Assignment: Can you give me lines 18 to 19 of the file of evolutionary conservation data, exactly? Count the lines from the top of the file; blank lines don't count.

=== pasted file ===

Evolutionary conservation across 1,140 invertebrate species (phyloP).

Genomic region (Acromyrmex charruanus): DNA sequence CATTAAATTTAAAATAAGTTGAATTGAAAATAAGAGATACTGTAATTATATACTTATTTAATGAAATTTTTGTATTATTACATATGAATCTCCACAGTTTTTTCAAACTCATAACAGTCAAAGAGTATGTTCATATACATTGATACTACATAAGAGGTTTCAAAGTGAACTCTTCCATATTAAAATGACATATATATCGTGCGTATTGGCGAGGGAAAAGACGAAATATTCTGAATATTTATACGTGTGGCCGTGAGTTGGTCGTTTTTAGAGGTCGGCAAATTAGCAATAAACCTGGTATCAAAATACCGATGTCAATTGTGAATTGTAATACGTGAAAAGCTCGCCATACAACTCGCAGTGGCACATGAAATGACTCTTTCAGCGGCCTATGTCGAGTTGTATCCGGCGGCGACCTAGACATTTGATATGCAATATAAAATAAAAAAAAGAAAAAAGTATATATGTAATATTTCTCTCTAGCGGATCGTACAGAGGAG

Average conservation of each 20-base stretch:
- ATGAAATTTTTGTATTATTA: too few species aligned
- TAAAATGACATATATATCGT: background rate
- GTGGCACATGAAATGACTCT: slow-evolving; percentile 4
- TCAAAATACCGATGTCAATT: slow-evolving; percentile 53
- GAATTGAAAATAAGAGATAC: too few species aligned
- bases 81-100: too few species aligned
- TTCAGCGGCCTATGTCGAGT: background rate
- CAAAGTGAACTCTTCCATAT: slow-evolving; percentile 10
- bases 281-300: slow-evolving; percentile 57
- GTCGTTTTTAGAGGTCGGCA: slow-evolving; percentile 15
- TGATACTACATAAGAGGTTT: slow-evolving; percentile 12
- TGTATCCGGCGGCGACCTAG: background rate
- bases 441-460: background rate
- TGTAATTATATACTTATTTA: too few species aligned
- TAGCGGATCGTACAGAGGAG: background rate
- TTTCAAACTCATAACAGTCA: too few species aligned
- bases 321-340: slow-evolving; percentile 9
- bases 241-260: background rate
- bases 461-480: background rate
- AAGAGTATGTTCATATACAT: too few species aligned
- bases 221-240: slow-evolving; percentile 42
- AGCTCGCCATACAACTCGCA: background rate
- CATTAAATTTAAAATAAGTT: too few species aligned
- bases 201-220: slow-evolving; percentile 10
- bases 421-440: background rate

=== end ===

- TAGCGGATCGTACAGAGGAG: background rate
- TTTCAAACTCATAACAGTCA: too few species aligned